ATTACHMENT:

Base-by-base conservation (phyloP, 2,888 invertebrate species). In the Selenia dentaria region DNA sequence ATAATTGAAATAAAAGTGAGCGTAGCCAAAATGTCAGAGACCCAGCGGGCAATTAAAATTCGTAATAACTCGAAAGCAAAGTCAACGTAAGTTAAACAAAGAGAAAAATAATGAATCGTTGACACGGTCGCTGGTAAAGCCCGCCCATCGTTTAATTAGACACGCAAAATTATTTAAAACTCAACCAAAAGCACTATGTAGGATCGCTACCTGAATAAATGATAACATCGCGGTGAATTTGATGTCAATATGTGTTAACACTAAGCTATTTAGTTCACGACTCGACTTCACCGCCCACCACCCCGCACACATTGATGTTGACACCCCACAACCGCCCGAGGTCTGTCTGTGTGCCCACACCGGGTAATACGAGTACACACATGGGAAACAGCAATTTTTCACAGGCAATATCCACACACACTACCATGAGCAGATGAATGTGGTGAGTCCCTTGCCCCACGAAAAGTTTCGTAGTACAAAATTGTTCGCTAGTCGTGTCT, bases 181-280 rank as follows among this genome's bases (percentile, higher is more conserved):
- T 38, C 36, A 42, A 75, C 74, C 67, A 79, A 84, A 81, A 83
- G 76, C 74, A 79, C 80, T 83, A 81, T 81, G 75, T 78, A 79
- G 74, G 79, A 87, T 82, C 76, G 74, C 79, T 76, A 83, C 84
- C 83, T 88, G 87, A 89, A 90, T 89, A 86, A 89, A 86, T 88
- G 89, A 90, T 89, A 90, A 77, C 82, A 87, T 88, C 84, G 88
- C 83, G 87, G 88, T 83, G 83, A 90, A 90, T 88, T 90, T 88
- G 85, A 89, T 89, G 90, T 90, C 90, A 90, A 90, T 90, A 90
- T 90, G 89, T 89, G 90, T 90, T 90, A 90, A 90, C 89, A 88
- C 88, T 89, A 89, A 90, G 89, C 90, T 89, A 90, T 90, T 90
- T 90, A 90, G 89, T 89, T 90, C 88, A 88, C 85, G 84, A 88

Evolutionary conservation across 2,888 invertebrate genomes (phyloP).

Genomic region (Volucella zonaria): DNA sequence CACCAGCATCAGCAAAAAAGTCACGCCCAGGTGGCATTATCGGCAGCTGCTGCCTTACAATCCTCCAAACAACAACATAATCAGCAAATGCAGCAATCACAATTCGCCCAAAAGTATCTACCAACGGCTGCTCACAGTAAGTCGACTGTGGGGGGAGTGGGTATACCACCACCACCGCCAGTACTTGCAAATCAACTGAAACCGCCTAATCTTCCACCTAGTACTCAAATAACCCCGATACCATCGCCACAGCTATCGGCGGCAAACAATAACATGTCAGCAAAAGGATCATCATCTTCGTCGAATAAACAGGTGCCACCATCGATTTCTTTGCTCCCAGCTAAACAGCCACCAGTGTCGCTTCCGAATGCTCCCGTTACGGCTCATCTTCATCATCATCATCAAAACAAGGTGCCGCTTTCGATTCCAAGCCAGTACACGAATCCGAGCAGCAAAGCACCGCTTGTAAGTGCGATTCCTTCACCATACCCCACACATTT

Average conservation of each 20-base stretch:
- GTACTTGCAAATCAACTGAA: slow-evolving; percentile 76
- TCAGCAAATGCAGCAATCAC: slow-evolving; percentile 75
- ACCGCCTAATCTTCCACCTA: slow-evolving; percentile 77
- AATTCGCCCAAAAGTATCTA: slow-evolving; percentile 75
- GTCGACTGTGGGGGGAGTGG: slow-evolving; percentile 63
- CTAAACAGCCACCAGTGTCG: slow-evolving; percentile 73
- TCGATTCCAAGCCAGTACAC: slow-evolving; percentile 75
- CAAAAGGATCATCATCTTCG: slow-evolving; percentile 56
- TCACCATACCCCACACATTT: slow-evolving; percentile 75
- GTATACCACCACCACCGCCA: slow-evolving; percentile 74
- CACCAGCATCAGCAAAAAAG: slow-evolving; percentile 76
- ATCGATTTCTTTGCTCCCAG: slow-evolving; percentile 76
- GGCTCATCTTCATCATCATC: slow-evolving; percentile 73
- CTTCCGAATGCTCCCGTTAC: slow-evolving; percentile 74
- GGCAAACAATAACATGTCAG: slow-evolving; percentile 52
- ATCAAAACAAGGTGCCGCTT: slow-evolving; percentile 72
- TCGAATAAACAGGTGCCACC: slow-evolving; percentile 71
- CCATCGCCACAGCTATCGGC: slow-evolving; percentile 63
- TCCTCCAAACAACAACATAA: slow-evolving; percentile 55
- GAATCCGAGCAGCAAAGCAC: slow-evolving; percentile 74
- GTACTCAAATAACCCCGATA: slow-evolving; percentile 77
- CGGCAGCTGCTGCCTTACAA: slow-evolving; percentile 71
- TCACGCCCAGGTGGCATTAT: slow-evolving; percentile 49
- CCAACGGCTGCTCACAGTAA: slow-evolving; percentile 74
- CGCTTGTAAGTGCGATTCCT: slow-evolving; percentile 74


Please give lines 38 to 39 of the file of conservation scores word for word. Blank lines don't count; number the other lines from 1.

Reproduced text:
- CCAACGGCTGCTCACAGTAA: slow-evolving; percentile 74
- CGCTTGTAAGTGCGATTCCT: slow-evolving; percentile 74